Alberttown is part of what was formerly called Pln. Thomas and was laid out in 1847. It was named after Prince Albert, husband of Queen Victoria of England. Albert Street was named after him as well. Light Street is named after Sir Henry Light who served as Governor from 1840 to 1848.
Queenstown was laid out in 1887. It was originally part of Pln. Thomas with an area of 108 acres. The land was bought from Mr Quintin Hogg in 1887 by the Town Council. The ward was named in honour of Queen Victoria who celebrated her Jubilee that year. Forshaw Street was named after George Anderson Forshaw, solicitor and Mayor of Georgetown. Peter Rose Street was named after Peter Rose, an influential Member of the Court of Policy in the 1840s. Irving Street was named after Sir Henry Irving who served as Governor from 1882 to 1887.
Werk-en-rust developed on the old Dutch estate of Werk-en-rust which means 'Work and Rest'. The first public burial ground was laid out in this area where the St Phillips churchyard lies. This used to be known as the Chinese quarter of Georgetown. A tramway used to run through Water Street, Werk-en-rust. Bishop Street is named after Bishop Austin, the first Anglican Bishop of Guiana, 1842 to 1892. Smyth Street is named after Major-General Sir James Carmichael Smyth who served as Governor from 1833 to 1838. The Mayor and Town Council of Georgetown was incorporated in 1837 under his administration. Wortmanville was incorporated into the city in 1902. It was named after a planter called Henry Wortman.
Charlestown was built on the front lands of Pln. Le Repentir and was named after Charles, Duke of Brunswick, who died in 1806. The proprietor of Pln. Le Repentir and Pln. La Penitence was Pierre Louis de Saffon, who came to Guiana to seek asylum after killing his brother by accident. He died in 1784 and left a legacy for the De Saffon Trust which would maintain and educate ten orphan children until the age of sixteen. These orphans inherited his estate. He was buried on his estate next to the Church of St Saviour. Saffon Street was named after him.
At the time when Georgetown received its name in 1812, it extended from the sideline of La Penitence to the bridges in Kingston leading to the camp. An order of the 5th May 1812 stated that the districts would retain the names that they already had. A Board of Police was to be established by the Governor and Court of Policy to be responsible for the administration of the town.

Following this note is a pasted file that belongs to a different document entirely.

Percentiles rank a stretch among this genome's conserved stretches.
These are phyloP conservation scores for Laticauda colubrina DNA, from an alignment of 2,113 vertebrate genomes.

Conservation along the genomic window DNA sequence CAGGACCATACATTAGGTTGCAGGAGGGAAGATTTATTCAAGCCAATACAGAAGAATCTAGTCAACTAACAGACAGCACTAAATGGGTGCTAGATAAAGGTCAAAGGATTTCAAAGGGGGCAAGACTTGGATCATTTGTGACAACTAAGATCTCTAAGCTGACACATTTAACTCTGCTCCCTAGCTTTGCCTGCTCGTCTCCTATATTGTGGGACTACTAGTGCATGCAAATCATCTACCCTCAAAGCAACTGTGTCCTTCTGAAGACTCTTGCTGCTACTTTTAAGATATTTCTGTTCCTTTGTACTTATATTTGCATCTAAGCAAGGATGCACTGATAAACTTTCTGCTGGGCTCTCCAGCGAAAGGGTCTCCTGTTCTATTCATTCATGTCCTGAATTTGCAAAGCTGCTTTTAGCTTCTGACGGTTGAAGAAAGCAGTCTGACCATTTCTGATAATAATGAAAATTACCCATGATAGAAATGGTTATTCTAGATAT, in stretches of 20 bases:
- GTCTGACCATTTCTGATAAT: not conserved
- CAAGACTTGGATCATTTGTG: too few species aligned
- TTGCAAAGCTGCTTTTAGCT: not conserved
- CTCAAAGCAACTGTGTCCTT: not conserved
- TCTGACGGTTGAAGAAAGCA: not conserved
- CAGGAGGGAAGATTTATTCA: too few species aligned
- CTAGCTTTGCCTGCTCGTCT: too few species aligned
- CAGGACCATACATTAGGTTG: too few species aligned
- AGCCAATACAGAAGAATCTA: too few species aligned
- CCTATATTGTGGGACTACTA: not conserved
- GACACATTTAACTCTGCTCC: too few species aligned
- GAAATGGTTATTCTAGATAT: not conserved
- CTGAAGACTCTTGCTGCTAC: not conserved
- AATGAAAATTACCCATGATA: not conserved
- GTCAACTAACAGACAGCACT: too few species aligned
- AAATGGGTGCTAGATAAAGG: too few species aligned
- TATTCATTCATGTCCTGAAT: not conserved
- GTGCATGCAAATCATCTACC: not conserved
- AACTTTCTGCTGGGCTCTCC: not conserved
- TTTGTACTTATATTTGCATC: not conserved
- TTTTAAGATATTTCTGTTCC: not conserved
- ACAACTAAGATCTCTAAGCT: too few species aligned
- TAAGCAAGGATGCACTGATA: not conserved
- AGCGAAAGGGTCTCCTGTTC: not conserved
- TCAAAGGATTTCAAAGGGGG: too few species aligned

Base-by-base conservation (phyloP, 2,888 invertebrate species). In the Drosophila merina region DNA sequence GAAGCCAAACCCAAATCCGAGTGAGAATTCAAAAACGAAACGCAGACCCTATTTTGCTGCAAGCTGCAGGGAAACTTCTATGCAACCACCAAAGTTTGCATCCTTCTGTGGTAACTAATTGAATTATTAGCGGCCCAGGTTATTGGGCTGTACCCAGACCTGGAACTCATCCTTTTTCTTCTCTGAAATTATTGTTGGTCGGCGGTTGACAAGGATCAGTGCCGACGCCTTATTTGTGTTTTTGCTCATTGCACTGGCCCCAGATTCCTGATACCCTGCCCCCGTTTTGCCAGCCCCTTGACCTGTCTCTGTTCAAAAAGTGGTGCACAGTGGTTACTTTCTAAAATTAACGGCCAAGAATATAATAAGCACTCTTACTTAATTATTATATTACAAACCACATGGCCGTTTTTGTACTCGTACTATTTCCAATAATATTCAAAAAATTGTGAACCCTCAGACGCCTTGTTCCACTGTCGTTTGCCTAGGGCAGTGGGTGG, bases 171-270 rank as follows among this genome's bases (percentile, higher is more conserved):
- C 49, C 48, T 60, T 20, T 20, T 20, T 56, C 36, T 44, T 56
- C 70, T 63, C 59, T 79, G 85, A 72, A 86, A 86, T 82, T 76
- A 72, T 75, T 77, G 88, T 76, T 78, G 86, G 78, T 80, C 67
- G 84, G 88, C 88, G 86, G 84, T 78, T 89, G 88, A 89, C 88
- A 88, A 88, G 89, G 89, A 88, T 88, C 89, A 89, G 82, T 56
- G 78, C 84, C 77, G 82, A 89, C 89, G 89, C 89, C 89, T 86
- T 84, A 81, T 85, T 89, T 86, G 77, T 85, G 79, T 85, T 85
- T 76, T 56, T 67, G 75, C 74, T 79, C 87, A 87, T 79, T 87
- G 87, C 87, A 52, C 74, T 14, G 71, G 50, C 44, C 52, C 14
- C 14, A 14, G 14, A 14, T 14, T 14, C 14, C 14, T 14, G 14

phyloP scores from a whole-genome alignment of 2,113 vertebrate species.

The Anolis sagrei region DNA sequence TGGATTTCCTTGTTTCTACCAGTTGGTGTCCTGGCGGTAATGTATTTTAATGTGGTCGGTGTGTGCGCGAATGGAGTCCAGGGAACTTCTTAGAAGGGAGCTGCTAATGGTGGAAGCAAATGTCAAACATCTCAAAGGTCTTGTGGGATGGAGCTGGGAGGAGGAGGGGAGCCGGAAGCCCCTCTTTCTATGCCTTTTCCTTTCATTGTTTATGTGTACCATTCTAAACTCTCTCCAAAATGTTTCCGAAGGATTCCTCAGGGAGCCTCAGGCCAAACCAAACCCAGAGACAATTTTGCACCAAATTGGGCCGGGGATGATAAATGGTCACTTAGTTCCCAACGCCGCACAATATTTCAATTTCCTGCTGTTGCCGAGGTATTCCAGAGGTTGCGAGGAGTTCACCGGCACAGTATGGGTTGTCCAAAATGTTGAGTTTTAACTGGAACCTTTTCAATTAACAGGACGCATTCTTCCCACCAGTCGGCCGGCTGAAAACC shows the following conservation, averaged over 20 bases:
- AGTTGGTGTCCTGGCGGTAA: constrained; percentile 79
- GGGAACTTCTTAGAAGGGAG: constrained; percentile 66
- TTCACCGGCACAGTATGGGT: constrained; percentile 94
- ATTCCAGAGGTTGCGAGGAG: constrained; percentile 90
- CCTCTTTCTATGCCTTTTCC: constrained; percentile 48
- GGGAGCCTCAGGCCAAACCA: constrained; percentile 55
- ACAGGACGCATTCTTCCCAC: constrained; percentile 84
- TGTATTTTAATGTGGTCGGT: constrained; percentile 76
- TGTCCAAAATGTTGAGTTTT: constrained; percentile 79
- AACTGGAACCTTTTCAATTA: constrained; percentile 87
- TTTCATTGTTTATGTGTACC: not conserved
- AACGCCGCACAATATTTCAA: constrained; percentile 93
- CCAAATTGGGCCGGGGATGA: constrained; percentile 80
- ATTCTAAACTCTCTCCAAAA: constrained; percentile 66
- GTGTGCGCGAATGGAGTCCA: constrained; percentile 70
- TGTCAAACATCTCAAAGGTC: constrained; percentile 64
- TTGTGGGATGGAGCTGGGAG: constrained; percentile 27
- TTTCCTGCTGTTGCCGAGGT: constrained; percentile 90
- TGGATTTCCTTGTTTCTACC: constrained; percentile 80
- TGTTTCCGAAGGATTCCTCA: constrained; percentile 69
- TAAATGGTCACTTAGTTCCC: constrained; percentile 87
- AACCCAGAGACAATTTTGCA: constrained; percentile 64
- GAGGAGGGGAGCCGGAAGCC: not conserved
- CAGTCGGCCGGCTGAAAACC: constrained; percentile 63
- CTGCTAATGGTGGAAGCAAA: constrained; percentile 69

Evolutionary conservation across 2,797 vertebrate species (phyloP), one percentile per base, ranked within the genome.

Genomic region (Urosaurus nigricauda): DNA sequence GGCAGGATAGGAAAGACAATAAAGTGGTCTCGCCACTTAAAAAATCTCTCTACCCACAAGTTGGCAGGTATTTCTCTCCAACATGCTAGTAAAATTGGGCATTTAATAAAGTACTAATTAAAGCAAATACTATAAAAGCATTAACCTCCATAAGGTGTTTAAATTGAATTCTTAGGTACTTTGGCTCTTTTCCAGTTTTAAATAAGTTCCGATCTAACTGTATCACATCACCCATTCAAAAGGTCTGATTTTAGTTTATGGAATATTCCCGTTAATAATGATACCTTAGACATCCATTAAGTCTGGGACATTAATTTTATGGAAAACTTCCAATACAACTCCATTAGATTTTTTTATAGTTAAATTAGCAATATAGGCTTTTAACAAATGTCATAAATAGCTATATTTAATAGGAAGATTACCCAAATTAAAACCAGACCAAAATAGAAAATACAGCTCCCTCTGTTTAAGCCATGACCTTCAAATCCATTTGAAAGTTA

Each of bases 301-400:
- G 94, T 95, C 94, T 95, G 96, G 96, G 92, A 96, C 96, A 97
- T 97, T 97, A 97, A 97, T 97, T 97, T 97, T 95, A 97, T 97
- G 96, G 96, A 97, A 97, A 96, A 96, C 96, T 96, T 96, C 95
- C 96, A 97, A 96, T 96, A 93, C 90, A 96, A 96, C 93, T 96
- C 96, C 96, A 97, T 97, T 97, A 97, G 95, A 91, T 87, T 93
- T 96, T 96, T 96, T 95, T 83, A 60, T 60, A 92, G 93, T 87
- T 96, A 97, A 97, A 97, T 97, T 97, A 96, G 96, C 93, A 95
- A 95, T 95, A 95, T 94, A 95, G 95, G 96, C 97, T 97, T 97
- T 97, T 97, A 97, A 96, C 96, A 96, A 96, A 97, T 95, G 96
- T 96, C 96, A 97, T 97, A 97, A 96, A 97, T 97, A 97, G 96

By the late twentieth century the city of Georgetown had expanded to include the village of Lodge, Alexander Village, East, West, North and South Ruimveldt, Roxanne Burnham Gardens, Kitty, Campbellville, Subryanville, Bel Air, Prashad Nagar, and Lamaha Gardens. The city extended from Cummings Lodge on the East Coast of Demerara to Agricola on the East Bank of Demerara. Some names of streets were changed after Guyana gained its independence. For example, Murray Street was changed to Quamina Street in honour of the respected slave deacon whose son, Jack Gladstone, led the 1823 slave rebellion. Kelly's Dam was extended and renamed Carifesta Avenue to commemorate the Caribbean Festival of Arts which was held in Guyana in 1972. The part of Vlissengen Road extending from the Seawall to Lamaha Street was renamed J.B. Singh Drive. Part of High Street was renamed Avenue of the Republic when Guyana became a Republic. Recently another section was renamed the Cheddi B. Jagan Drive in honour of the late president. Part of D'Urban Street was renamed Joseph Pollydore Street after the popular trade unionist. New roads were created such as Mandela Avenue, Homestretch Avenue, and Aubrey Barker Road. Mandela Avenue was named after the indomitable freedom fighter, Nelson Mandela, the former President of South Africa. Homestretch Avenue was so named because it was built on the former horse-racing ground at D'Urban Park in front of the pavilion which now houses the Ministry of Housing. These new names tend to reflect the pride of the Guyanese people in their nationhood and in their multi-cultural history. Some even reflect their solidarity with those who struggled for freedom in other parts of the world.